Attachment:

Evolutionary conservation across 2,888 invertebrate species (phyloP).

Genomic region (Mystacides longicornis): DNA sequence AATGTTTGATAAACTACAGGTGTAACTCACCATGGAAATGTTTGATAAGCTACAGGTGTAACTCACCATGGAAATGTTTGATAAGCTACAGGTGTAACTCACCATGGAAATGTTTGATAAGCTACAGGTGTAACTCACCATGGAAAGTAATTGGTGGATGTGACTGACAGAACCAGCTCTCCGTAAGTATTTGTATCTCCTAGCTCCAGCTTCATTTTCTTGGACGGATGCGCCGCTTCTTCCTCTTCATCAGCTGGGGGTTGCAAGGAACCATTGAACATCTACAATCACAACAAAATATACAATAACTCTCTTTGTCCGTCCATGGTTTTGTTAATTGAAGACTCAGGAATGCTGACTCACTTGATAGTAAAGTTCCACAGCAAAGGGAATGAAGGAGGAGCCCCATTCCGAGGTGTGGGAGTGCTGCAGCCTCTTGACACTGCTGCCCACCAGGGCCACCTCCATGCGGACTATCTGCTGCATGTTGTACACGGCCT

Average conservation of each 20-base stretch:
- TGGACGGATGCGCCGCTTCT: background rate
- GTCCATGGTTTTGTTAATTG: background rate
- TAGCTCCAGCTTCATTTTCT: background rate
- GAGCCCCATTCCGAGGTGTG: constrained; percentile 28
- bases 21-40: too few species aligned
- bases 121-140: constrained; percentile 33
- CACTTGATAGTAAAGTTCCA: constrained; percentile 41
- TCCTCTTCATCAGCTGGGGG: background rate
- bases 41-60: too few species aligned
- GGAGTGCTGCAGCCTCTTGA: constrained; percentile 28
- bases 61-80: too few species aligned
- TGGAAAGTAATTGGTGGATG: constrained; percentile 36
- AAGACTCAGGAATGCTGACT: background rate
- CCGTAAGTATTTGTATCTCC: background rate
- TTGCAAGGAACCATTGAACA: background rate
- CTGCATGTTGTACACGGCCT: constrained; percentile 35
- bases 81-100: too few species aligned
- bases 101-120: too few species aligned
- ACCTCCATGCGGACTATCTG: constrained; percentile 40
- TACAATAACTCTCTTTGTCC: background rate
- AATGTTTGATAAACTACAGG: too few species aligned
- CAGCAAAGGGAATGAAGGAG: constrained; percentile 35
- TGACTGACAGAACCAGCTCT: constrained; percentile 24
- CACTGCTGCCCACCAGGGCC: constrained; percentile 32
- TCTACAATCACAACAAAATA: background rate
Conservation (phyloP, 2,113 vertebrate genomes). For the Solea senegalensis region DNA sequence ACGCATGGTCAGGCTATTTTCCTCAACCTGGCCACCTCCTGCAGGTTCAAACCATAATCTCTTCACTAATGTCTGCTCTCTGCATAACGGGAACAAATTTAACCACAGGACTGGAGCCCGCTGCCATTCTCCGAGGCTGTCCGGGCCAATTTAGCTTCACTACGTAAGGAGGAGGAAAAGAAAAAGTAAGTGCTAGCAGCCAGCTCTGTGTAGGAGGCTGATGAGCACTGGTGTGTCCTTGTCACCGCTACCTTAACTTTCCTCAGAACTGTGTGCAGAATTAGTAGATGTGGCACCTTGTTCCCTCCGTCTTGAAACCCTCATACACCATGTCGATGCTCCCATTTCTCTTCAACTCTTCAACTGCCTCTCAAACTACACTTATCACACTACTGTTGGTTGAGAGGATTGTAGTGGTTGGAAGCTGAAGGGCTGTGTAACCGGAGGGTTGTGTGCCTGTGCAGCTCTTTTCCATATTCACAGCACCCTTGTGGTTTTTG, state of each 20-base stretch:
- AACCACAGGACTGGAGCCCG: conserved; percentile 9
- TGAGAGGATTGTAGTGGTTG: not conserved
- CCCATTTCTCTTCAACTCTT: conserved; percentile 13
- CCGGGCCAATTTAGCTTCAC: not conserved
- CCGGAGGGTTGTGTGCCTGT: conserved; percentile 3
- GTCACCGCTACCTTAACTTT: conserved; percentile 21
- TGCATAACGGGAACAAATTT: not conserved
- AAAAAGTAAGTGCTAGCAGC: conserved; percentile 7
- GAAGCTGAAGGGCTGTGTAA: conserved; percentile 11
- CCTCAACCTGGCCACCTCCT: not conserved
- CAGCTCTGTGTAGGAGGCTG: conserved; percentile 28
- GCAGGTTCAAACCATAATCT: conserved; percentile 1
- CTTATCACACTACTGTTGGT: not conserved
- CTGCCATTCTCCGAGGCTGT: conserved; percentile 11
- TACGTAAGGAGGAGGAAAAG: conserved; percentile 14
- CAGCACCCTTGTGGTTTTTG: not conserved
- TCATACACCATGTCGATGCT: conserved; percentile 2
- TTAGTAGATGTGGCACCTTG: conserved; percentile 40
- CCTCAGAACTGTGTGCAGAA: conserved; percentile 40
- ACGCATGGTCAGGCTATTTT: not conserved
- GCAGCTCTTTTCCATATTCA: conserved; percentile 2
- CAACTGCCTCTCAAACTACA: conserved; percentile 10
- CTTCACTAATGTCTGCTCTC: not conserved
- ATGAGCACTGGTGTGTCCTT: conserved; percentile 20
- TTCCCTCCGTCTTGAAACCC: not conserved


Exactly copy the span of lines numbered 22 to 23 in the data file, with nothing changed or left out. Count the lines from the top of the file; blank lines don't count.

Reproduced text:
- ACCTCCATGCGGACTATCTG: constrained; percentile 40
- TACAATAACTCTCTTTGTCC: background rate